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Academic Integrity Policy

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Section 1 - Purpose

(1) This policy states requirements for staff and students of Charles Sturt University (the University) to practise, promote and defend academic integrity.

(2) This policy is intended to ensure the following:

  1. All staff and students understand academic integrity as fundamental to effective learning, teaching and research.
  2. The whole university community understands their shared responsibility for practising, promoting and defending academic integrity.
  3. All staff and students involved in learning, teaching or research conduct these activities with integrity.
  4. All academic decisions are made with integrity.
  5. Staff model and promote academic integrity as part of teaching, academic supervision and research.
  6. All staff and students understand academic misconduct and research misconduct as behaviour that:
    1. undermines the purposes and value of learning, teaching and research;
    2. impairs students’ learning and their ability to achieve the University’s graduate attributes, and risks their success in life;
    3. harms the reputation of the person who behaves in this way;
    4. harms the reputation of the University’s awards and research; and
    5. if discovered by the University, will be addressed as misconduct.
  7. Instances of suspected academic misconduct or research misconduct are referred for investigation under, as relevant, the Student Misconduct Rule 2020, the Research Misconduct Procedure or the disciplinary process under the enterprise agreement.
  8. The University is compliant with:
    1. the academic integrity and research integrity requirements of the Australian Higher Education Standards Framework; and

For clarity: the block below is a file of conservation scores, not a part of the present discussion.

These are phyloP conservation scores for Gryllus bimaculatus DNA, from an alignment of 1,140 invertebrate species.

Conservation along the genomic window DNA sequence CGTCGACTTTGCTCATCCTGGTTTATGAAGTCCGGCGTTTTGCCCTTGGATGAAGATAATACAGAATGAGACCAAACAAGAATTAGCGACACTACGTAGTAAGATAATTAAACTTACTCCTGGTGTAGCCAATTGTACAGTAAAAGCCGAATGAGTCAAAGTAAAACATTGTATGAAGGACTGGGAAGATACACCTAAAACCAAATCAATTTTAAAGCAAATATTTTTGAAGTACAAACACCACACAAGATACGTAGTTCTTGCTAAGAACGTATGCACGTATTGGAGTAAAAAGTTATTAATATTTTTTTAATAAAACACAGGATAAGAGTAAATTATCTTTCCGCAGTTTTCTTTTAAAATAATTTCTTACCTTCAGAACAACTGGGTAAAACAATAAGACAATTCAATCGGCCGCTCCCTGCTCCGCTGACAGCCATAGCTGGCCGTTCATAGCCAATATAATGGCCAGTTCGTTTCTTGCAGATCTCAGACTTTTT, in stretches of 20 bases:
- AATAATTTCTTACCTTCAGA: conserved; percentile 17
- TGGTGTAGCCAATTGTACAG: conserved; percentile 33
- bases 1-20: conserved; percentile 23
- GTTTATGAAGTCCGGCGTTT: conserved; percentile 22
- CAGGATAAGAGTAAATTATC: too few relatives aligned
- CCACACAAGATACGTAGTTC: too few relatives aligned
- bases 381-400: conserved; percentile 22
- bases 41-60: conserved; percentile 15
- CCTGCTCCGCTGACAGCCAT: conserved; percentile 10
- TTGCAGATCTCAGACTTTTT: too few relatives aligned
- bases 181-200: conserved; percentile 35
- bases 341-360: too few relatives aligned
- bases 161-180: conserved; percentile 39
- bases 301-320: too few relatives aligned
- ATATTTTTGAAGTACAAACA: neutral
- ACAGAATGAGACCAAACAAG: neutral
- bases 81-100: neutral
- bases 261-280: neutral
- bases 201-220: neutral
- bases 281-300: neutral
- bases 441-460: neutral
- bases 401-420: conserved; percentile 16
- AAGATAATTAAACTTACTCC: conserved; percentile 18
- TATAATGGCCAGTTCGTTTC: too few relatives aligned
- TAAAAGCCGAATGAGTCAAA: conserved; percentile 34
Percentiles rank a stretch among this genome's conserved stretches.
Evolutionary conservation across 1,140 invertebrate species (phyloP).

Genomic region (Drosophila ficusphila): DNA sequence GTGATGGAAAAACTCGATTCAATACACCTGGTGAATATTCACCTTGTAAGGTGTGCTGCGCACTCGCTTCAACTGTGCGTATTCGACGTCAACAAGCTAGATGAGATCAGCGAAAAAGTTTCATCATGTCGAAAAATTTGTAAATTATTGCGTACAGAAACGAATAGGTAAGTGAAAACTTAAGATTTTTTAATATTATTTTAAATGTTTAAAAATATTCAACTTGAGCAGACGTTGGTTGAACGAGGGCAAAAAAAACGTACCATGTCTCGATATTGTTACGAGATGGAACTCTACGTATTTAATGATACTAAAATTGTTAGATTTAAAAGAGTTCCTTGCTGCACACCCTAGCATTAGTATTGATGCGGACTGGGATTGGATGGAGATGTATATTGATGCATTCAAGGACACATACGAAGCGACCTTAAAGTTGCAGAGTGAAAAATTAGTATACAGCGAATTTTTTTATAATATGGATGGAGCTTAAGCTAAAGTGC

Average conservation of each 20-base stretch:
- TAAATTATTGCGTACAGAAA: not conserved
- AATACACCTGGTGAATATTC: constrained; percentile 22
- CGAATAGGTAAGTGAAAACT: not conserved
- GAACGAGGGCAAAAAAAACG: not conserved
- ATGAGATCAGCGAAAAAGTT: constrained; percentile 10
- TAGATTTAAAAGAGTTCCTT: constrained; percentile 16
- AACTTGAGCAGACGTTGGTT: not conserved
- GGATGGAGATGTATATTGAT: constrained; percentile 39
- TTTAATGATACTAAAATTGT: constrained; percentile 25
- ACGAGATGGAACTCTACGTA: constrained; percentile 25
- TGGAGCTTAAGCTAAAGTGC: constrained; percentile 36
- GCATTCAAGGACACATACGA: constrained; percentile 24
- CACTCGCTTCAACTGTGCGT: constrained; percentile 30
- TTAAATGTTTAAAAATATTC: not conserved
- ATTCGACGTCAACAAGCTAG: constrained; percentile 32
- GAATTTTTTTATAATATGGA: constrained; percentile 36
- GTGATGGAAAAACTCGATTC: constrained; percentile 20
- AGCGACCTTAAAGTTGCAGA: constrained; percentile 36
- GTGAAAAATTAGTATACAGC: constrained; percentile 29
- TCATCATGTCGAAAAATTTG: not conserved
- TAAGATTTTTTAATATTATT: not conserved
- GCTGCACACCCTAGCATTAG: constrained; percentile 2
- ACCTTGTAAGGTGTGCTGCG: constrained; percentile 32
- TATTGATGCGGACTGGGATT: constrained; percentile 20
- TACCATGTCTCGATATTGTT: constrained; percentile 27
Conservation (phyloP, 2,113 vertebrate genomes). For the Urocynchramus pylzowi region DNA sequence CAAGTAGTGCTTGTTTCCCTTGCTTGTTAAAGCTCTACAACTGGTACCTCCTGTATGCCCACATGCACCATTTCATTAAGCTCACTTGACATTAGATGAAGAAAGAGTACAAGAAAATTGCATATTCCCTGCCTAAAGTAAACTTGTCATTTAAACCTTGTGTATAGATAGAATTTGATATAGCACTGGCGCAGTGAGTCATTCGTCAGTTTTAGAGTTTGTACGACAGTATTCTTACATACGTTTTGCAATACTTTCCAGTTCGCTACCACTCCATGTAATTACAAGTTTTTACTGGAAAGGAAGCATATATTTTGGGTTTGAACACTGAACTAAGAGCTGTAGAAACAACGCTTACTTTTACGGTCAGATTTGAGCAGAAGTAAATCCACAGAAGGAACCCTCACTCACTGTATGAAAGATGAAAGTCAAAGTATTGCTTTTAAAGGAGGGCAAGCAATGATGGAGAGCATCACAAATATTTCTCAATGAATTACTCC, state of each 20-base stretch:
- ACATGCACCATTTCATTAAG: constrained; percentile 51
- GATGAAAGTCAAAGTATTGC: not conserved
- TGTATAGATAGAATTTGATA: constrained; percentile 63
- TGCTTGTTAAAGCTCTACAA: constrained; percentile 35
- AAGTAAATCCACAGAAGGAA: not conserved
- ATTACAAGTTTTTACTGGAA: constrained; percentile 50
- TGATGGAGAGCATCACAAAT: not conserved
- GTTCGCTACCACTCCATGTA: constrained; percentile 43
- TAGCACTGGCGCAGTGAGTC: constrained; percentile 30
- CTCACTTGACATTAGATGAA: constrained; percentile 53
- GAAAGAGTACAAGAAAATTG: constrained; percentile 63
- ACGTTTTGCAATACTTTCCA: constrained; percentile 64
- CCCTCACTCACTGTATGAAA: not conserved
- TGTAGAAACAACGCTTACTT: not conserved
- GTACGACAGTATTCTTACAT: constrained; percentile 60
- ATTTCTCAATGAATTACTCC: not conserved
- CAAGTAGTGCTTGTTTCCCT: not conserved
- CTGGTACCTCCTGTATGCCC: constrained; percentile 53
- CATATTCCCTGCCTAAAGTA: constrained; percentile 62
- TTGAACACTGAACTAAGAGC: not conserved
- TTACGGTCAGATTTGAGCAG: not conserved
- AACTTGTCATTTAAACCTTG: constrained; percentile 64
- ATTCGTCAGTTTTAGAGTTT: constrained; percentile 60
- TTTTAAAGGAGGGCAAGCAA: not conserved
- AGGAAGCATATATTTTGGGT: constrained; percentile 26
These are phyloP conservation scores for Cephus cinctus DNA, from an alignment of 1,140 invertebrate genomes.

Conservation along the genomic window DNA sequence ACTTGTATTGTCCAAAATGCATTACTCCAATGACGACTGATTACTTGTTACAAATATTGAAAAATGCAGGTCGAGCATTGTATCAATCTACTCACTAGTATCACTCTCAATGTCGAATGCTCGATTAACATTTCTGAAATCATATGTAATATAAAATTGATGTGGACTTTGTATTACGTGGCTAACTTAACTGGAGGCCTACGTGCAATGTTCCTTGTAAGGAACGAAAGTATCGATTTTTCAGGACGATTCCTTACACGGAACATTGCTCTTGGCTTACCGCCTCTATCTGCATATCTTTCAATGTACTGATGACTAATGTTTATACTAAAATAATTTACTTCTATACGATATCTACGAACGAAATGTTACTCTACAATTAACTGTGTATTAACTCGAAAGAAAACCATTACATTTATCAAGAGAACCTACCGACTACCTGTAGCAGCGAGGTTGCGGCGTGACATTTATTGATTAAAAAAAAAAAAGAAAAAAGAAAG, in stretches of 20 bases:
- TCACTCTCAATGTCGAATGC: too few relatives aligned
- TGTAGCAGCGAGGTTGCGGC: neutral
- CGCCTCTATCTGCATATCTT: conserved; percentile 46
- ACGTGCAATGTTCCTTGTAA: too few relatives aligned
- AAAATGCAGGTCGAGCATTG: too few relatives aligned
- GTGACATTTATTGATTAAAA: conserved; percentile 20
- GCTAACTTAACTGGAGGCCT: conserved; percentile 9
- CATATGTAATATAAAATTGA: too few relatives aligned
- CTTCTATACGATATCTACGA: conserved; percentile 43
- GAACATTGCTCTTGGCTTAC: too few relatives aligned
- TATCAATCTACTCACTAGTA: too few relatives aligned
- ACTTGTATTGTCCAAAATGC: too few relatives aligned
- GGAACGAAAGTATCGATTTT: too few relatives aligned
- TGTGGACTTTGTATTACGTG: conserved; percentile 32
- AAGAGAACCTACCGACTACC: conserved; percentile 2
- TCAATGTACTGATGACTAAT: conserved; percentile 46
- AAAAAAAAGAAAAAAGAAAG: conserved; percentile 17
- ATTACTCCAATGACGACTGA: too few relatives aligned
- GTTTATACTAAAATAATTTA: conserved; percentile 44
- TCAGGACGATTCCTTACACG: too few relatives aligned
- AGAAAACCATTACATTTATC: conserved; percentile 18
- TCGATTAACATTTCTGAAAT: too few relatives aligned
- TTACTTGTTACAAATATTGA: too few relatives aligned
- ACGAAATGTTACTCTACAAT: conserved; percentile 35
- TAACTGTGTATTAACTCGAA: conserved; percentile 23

2. the research integrity requirements of the Australian Code for Responsible Conduct of Research, 2018. 

Scope

(3) This policy applies to:

  1. all staff and students of the University;
  2. all adjunct staff and academic or research visitors to the University;
  3. anyone external to the University who participates as a researcher or administers research on behalf of the University; 
  4. all students enrolled in, and all staff teaching in, Charles Sturt University courses or subjects delivered in partnership with another institution or organisation;
  5. all assessment and research for courses and subjects offered by the University;
  6. all research carried out by staff or students of the University or research by adjunct staff, visiting staff, consultants or contractors that will be identified as Charles Sturt University research; and
  7. all academic decisions about students.

(4) Although this policy discusses research integrity as a subset of academic integrity:

  1. the Research Policy states detailed definitions of research integrity; and
  2. the Research Misconduct Procedure states the process for considering allegations of research misconduct by staff.

(5) The Student Misconduct Rule 2020 states:

  1. the processes for deciding allegations of student misconduct including academic misconduct and research misconduct;
  2. the positions of the University that are authorised to decide whether academic misconduct or research misconduct has occurred and to apply penalties for them; 
  3. the penalties that may be applied to students who are found to have committed them; and
  4. the process and decision-makers for student appeals against academic or research misconduct decisions and penalties.

(6) The Subject Outline tool provides mandatory text for each subject outline to include information about academic integrity.